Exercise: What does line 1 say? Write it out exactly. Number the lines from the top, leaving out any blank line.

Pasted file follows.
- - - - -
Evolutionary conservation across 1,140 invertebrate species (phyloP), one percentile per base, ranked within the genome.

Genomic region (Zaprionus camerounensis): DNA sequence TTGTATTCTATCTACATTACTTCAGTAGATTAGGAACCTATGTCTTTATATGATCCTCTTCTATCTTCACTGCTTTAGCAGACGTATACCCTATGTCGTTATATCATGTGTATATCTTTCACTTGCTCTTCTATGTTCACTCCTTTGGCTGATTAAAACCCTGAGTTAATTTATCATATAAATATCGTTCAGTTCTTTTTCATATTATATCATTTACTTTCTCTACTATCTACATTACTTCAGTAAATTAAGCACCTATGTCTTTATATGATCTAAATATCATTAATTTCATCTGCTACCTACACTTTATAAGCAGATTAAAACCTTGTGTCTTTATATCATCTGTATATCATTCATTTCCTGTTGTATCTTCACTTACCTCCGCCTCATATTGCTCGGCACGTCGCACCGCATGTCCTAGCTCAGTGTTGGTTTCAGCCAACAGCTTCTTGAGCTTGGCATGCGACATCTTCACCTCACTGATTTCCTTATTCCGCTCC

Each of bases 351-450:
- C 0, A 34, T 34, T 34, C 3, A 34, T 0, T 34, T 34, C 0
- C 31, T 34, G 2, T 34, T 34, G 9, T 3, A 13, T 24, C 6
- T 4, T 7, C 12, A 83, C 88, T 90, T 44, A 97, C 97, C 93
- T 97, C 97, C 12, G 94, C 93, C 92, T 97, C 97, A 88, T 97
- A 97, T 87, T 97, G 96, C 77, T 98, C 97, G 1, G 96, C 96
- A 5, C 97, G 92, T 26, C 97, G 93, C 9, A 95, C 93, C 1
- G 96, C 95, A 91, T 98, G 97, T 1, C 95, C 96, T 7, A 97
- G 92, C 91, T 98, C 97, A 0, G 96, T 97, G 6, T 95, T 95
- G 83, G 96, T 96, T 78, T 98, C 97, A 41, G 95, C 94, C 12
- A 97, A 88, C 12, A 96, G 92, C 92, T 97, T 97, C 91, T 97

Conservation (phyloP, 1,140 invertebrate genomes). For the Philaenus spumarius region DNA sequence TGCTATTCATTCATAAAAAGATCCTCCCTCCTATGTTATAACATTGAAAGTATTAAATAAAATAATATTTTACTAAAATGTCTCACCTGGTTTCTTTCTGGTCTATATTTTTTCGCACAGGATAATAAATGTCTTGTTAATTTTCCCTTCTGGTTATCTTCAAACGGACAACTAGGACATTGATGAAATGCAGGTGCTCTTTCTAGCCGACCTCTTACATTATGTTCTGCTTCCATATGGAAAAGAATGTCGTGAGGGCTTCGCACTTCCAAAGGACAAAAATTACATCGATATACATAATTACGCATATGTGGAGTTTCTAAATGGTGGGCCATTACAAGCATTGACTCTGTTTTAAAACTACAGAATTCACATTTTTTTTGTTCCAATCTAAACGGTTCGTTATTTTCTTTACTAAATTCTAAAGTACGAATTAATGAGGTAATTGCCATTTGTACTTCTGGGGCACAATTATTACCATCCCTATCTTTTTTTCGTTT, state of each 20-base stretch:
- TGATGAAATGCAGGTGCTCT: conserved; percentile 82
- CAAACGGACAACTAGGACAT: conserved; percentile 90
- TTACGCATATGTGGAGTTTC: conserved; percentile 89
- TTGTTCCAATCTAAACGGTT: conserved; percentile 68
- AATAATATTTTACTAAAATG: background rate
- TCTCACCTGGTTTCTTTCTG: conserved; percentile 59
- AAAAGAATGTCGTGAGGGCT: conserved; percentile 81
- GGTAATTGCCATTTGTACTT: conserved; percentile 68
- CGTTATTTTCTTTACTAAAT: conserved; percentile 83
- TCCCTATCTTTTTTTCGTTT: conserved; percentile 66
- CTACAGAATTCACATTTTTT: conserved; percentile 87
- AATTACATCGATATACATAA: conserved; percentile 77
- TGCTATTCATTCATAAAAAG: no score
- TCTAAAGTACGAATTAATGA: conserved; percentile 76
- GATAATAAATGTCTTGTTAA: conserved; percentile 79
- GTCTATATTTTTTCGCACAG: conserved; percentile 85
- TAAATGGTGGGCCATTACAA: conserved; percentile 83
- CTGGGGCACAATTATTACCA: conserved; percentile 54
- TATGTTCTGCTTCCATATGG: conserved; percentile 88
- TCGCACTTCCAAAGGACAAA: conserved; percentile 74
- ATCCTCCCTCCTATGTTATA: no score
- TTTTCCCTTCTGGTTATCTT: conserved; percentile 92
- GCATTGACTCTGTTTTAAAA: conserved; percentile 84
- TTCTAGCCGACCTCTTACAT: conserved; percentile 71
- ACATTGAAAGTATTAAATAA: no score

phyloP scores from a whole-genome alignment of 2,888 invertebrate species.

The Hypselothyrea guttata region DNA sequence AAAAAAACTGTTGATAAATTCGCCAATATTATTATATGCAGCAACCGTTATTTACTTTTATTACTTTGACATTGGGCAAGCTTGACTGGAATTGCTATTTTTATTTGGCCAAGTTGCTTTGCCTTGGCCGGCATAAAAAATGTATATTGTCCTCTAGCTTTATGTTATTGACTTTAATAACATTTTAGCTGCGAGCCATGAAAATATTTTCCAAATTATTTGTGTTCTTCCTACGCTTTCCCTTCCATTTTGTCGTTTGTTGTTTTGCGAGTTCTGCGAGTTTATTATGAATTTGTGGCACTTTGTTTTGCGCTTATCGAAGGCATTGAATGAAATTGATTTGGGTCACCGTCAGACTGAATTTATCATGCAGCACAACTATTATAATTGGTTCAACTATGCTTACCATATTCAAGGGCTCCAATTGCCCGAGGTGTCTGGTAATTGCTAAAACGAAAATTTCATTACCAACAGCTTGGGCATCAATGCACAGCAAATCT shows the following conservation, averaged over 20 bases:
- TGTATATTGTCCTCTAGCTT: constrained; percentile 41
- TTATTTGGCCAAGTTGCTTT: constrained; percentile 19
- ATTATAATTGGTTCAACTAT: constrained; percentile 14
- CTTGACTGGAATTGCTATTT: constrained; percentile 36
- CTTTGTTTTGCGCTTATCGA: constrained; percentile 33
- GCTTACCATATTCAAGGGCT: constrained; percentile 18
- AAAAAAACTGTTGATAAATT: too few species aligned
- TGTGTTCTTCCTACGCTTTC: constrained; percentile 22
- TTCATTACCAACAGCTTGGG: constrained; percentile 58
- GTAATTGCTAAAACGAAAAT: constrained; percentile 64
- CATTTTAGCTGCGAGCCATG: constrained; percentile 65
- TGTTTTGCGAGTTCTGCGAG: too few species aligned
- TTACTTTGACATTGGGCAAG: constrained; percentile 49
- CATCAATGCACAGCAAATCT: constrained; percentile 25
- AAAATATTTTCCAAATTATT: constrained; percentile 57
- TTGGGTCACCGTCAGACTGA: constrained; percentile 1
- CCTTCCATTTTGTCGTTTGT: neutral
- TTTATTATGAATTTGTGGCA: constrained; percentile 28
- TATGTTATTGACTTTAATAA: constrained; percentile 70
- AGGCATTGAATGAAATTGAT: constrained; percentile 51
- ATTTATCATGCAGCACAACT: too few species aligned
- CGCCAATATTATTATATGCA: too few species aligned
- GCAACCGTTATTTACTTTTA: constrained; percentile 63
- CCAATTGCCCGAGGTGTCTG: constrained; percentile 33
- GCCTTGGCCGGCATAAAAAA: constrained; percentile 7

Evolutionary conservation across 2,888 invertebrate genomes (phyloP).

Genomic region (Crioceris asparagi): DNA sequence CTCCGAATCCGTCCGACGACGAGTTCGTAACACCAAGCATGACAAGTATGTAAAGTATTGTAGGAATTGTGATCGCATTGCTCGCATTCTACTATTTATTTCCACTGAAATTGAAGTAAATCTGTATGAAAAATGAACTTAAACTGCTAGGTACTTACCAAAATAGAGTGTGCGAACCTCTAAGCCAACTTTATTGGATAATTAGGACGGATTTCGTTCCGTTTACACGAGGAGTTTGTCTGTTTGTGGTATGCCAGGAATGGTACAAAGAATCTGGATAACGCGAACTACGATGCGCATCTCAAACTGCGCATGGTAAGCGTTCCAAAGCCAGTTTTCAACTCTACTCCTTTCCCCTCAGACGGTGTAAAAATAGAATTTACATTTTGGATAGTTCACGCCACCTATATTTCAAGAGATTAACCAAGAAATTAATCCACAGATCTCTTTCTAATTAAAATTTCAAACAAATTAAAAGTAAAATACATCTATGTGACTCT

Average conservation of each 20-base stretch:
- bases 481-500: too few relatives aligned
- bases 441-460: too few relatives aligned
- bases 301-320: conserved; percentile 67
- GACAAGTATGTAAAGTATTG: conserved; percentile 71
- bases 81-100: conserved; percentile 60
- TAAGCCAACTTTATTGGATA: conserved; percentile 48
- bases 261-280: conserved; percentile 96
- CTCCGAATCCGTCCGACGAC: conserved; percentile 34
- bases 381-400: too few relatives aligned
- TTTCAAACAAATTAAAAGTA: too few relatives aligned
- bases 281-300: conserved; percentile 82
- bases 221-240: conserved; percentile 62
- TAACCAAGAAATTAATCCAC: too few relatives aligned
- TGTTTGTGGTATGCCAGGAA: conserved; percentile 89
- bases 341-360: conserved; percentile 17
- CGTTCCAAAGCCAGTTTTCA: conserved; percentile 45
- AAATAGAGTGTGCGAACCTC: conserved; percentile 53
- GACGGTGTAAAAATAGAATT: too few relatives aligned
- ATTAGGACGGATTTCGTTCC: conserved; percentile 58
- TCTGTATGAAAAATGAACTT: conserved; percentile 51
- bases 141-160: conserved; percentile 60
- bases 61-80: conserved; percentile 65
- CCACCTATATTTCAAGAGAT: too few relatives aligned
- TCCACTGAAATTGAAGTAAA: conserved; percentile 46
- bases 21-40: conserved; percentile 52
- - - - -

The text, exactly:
Evolutionary conservation across 1,140 invertebrate species (phyloP), one percentile per base, ranked within the genome.